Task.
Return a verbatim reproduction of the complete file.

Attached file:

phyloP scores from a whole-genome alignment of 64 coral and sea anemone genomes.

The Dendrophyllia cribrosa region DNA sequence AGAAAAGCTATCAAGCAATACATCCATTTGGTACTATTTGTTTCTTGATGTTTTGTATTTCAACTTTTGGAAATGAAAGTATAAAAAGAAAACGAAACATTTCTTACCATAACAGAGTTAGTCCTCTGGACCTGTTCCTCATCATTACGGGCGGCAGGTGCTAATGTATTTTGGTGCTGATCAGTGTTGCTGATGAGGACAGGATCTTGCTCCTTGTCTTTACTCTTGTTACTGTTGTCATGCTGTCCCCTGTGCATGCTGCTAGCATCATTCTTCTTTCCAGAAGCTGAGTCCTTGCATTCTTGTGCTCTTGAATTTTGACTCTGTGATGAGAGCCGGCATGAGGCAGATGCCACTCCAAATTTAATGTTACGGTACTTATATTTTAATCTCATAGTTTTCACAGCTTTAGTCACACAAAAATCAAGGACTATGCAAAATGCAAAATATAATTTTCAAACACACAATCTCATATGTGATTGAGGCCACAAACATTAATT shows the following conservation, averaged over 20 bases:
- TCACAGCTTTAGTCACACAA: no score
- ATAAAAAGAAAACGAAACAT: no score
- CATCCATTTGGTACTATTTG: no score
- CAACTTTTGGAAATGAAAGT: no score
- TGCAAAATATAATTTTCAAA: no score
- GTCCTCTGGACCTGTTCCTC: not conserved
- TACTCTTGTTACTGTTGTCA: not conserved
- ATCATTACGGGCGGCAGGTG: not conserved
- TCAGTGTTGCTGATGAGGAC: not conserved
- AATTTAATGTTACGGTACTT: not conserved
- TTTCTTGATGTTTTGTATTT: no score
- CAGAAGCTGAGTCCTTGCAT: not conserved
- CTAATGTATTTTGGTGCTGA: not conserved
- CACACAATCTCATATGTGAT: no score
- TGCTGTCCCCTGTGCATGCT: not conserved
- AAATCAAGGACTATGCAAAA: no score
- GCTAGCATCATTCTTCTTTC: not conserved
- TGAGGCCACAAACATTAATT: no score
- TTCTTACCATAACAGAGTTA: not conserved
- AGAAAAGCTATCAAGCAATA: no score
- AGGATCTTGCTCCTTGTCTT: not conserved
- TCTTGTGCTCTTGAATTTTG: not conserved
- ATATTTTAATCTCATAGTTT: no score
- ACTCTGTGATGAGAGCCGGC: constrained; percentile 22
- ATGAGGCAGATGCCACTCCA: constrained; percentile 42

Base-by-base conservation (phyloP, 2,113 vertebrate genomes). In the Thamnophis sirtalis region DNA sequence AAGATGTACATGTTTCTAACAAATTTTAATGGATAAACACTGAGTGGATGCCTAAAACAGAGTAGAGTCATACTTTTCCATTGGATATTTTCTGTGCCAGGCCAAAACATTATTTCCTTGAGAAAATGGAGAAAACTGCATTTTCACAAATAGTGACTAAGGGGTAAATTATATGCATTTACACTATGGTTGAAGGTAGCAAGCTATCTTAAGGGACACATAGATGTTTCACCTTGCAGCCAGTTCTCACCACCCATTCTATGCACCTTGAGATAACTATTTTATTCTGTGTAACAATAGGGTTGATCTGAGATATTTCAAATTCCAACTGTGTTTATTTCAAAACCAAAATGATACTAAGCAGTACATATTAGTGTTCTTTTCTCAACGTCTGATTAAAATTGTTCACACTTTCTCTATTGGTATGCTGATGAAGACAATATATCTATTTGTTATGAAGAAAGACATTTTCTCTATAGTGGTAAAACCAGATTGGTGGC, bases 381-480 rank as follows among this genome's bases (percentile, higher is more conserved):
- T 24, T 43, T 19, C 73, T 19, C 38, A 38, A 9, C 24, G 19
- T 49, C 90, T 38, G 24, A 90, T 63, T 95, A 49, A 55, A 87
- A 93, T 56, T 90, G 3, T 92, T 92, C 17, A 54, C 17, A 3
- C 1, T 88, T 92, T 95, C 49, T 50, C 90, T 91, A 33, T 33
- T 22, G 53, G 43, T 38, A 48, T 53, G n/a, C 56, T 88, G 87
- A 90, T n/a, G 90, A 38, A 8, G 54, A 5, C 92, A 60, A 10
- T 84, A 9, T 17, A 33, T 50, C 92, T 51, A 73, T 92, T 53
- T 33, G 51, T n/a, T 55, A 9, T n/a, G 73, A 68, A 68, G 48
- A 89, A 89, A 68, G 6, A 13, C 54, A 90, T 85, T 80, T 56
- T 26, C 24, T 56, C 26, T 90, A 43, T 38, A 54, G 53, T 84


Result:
phyloP scores from a whole-genome alignment of 64 coral and sea anemone genomes.

The Dendrophyllia cribrosa region DNA sequence AGAAAAGCTATCAAGCAATACATCCATTTGGTACTATTTGTTTCTTGATGTTTTGTATTTCAACTTTTGGAAATGAAAGTATAAAAAGAAAACGAAACATTTCTTACCATAACAGAGTTAGTCCTCTGGACCTGTTCCTCATCATTACGGGCGGCAGGTGCTAATGTATTTTGGTGCTGATCAGTGTTGCTGATGAGGACAGGATCTTGCTCCTTGTCTTTACTCTTGTTACTGTTGTCATGCTGTCCCCTGTGCATGCTGCTAGCATCATTCTTCTTTCCAGAAGCTGAGTCCTTGCATTCTTGTGCTCTTGAATTTTGACTCTGTGATGAGAGCCGGCATGAGGCAGATGCCACTCCAAATTTAATGTTACGGTACTTATATTTTAATCTCATAGTTTTCACAGCTTTAGTCACACAAAAATCAAGGACTATGCAAAATGCAAAATATAATTTTCAAACACACAATCTCATATGTGATTGAGGCCACAAACATTAATT shows the following conservation, averaged over 20 bases:
- TCACAGCTTTAGTCACACAA: no score
- ATAAAAAGAAAACGAAACAT: no score
- CATCCATTTGGTACTATTTG: no score
- CAACTTTTGGAAATGAAAGT: no score
- TGCAAAATATAATTTTCAAA: no score
- GTCCTCTGGACCTGTTCCTC: not conserved
- TACTCTTGTTACTGTTGTCA: not conserved
- ATCATTACGGGCGGCAGGTG: not conserved
- TCAGTGTTGCTGATGAGGAC: not conserved
- AATTTAATGTTACGGTACTT: not conserved
- TTTCTTGATGTTTTGTATTT: no score
- CAGAAGCTGAGTCCTTGCAT: not conserved
- CTAATGTATTTTGGTGCTGA: not conserved
- CACACAATCTCATATGTGAT: no score
- TGCTGTCCCCTGTGCATGCT: not conserved
- AAATCAAGGACTATGCAAAA: no score
- GCTAGCATCATTCTTCTTTC: not conserved
- TGAGGCCACAAACATTAATT: no score
- TTCTTACCATAACAGAGTTA: not conserved
- AGAAAAGCTATCAAGCAATA: no score
- AGGATCTTGCTCCTTGTCTT: not conserved
- TCTTGTGCTCTTGAATTTTG: not conserved
- ATATTTTAATCTCATAGTTT: no score
- ACTCTGTGATGAGAGCCGGC: constrained; percentile 22
- ATGAGGCAGATGCCACTCCA: constrained; percentile 42

Base-by-base conservation (phyloP, 2,113 vertebrate genomes). In the Thamnophis sirtalis region DNA sequence AAGATGTACATGTTTCTAACAAATTTTAATGGATAAACACTGAGTGGATGCCTAAAACAGAGTAGAGTCATACTTTTCCATTGGATATTTTCTGTGCCAGGCCAAAACATTATTTCCTTGAGAAAATGGAGAAAACTGCATTTTCACAAATAGTGACTAAGGGGTAAATTATATGCATTTACACTATGGTTGAAGGTAGCAAGCTATCTTAAGGGACACATAGATGTTTCACCTTGCAGCCAGTTCTCACCACCCATTCTATGCACCTTGAGATAACTATTTTATTCTGTGTAACAATAGGGTTGATCTGAGATATTTCAAATTCCAACTGTGTTTATTTCAAAACCAAAATGATACTAAGCAGTACATATTAGTGTTCTTTTCTCAACGTCTGATTAAAATTGTTCACACTTTCTCTATTGGTATGCTGATGAAGACAATATATCTATTTGTTATGAAGAAAGACATTTTCTCTATAGTGGTAAAACCAGATTGGTGGC, bases 381-480 rank as follows among this genome's bases (percentile, higher is more conserved):
- T 24, T 43, T 19, C 73, T 19, C 38, A 38, A 9, C 24, G 19
- T 49, C 90, T 38, G 24, A 90, T 63, T 95, A 49, A 55, A 87
- A 93, T 56, T 90, G 3, T 92, T 92, C 17, A 54, C 17, A 3
- C 1, T 88, T 92, T 95, C 49, T 50, C 90, T 91, A 33, T 33
- T 22, G 53, G 43, T 38, A 48, T 53, G n/a, C 56, T 88, G 87
- A 90, T n/a, G 90, A 38, A 8, G 54, A 5, C 92, A 60, A 10
- T 84, A 9, T 17, A 33, T 50, C 92, T 51, A 73, T 92, T 53
- T 33, G 51, T n/a, T 55, A 9, T n/a, G 73, A 68, A 68, G 48
- A 89, A 89, A 68, G 6, A 13, C 54, A 90, T 85, T 80, T 56
- T 26, C 24, T 56, C 26, T 90, A 43, T 38, A 54, G 53, T 84